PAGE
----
Just the other day, I heard a top session drummer say something like: “I’m always getting emails asking for advice on drumming, and the trouble is, those people are emailing me… but they’re not drumming!” 

Having Fun and Staying Positive 

The following clip in the video shows Jordison in an interview, reflecting on Slipknot’s live show.  

“It’s extremely sick and brutal, but it’s all within the realm of being controlled and having fun; and everyone leaves… with a positive experience.” 

Herein lies another ‘obvious secret’ that many of us overlook. It stares us in the face, but it’s hard to believe sometimes. Success comes – pretty often – when we’re having fun. 

Okay, so there are different kinds of fun, and most of us probably aren’t going to get rich from sitting in our underwear, drinking beer, and watching old episodes of The Simpsons.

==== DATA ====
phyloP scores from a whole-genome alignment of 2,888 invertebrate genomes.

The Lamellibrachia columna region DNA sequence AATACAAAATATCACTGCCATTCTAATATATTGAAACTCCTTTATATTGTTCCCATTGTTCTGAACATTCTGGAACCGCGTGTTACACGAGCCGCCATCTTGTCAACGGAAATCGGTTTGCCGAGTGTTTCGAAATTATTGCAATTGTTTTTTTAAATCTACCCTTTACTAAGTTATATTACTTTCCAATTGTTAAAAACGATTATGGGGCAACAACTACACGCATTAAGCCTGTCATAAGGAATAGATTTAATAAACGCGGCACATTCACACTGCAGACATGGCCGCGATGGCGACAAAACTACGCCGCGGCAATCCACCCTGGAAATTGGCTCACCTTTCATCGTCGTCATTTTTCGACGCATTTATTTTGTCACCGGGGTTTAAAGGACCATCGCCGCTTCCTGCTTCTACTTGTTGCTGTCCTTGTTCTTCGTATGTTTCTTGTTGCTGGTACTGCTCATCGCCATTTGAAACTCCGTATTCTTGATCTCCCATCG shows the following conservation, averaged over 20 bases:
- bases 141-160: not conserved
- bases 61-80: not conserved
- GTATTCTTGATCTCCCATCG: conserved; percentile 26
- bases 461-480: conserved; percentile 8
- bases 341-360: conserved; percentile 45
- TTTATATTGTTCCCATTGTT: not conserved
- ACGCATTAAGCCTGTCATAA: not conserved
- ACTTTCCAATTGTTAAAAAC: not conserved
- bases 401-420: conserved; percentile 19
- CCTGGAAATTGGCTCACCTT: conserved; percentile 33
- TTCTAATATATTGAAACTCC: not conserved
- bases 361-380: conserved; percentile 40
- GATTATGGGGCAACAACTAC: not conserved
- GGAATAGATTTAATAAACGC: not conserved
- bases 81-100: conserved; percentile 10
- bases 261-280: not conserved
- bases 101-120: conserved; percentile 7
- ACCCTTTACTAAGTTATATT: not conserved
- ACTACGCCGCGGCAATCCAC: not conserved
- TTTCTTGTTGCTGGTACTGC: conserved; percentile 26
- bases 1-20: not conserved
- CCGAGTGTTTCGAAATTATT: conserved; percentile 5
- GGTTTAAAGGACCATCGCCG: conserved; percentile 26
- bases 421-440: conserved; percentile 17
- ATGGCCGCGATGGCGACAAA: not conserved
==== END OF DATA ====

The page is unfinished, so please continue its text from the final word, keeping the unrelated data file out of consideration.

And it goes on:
I understand that discipline isn’t easy, and hard work usually isn’t. But the things that make us come alive are often what we get really good at. I’m thinking about this in my own life right now. I’m considering one or two changes in my self-employment work, and I have to remember to aim at the things in which I’ll chase excellence. 

We all have to do things that we don’t want to do, but having more fun is a pretty important component of success, and I often forget that. 

He continues: 

“Sometimes life takes you down troubled paths, not to hurt you but to cleanse you and put you on the right path.” 

It’s easy to dismiss positive thinking as wishful, but it took Jordison pretty far(!) It’s easy to get pressed down by all the demands that life can throw our way, and there are a billion reasons to stop pursuing the things we’re passionate about. Still, Jordison’s ability to acknowledge the bad and seek the good reminds me to try and do the same. It’s a movement from hopelessness to hope, and a mindset like that can keep us moving toward reasonable goals.